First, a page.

We have found two major drawbacks to computational approaches that assess the outcome of non-synonymous SNVs. The first is that there are now too many of them, based on different principles –some using phenomenological scoring functions, some that take advantage of machine learning strategies– but few efforts to make them comparable and integrate their outputs into a consensus that may be readily interpreted and employed by researchers. Our group and others have taken a first step towards the development of approaches to make such consensus possible. We recently developed and presented an approach to compute a Consensus Deleteriousness score (condel) of these computational tools and tested it with five of them.
Now the second problem with most existing tools is that they are not currently available for download or as web services to incorporate to New Generation Sequencing workflows. Many of them are just available through webservers, where the user must copy-and-paste their SNVs or upload a limited number of them, so that the methods are run on the server side and their results are retrieved later in HTML or flat file formats. So, it is difficult for groups or projects generating large catalogues of non-synonymous SNVs (think, for instance in 1000genomes, or the ICGC) to rapidly assess their potential impact on protein function. In order to be prepared for the rapid analysis of millions of variants resulting from such large sequencing efforts it is necessary to provide tools that may be easily downloaded and installed by the user or –even better– web services that may be queried remotely. This second option relieves the user from the laborious effort of installing the tool on their side, but still allows them to incorporate them to their workflows. One example of such a web service is the Ensembl-variation API which provides access to pre-computed SIFT and PolyPhen scores of all possible SNVs in the human proteome, as well as their condel integration, presented in a previous post of this blog.
Now, we have developed our own condel web service (condel-server) which allows the fast and easy integration of the individual scores of SIFT, PolyPhen and MutationAssessor for SNVs. Condel-server is implemented in java, as a modular application designed using well-known OO design patterns. It may be queried with SNVs both in genomic coordinates and in protein coordinates. It uses the Ensembl-variation API to retrieve SIFT and Polyphen scores and the uses the MutationAssessor webAPI to retrieve its score. Condel server may be easily incorporated to any SNV analysis workflow employing two simple commands. First, a tab separated file containing the SNVs in the formats specified here may be uploaded with the command:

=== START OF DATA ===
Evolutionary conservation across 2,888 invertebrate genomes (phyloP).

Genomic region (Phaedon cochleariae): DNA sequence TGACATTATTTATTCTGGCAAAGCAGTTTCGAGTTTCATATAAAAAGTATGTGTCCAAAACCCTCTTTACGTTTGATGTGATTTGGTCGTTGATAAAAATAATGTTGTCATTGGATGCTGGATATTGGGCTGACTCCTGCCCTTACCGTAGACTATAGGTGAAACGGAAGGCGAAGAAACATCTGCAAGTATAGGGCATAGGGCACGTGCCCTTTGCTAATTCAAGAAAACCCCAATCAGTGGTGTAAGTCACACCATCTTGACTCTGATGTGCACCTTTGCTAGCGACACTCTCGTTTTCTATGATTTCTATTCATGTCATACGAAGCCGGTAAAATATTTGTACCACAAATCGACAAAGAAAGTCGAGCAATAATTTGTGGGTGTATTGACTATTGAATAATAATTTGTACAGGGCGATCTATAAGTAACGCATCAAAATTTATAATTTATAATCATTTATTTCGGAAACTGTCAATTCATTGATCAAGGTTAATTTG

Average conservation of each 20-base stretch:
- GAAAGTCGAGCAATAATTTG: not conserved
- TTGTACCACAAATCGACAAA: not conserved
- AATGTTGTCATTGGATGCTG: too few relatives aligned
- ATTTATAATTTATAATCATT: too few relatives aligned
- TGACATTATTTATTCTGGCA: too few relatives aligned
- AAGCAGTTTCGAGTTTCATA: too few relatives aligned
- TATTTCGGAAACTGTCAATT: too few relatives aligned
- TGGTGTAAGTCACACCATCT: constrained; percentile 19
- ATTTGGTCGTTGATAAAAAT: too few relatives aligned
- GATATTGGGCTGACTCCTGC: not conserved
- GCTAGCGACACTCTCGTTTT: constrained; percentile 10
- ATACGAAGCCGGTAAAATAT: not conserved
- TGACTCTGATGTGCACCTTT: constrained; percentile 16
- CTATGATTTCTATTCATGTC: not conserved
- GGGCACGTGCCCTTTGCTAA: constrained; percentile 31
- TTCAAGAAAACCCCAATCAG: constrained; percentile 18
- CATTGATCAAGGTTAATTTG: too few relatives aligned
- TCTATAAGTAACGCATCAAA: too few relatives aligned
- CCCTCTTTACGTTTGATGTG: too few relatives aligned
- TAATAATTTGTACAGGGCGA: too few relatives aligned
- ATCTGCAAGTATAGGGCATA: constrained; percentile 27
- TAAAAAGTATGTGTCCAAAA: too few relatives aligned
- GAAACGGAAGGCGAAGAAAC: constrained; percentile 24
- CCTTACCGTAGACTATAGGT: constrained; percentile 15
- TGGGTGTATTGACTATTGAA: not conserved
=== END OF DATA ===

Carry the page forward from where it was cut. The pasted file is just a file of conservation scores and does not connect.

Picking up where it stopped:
curl -X PUT -T [input_file] http://bg.upf.edu/condel-server/taskService
which returns the id assigned to the task created by condel server to respond to the user’s request. Then, a tab-separated file with the output may be retrieved using:
curl -X GET http://bg.upf.edu/condel-server/taskService/[task_id]
Nevertheless, condel server may be queried also using the traditional web interface where SNVs may be either copied-and-pasted or uploaded in a tab separated file. This is what the web interface looks like:
This interface offers a lot of possibilities to manage the user’s tasks and filter their results using different criteria. A simple tutorial of its usage may be found here, along with a through help section that guides the user through the server’s capabilities. So, try condel server, we are happy to hear any feedback you have for us.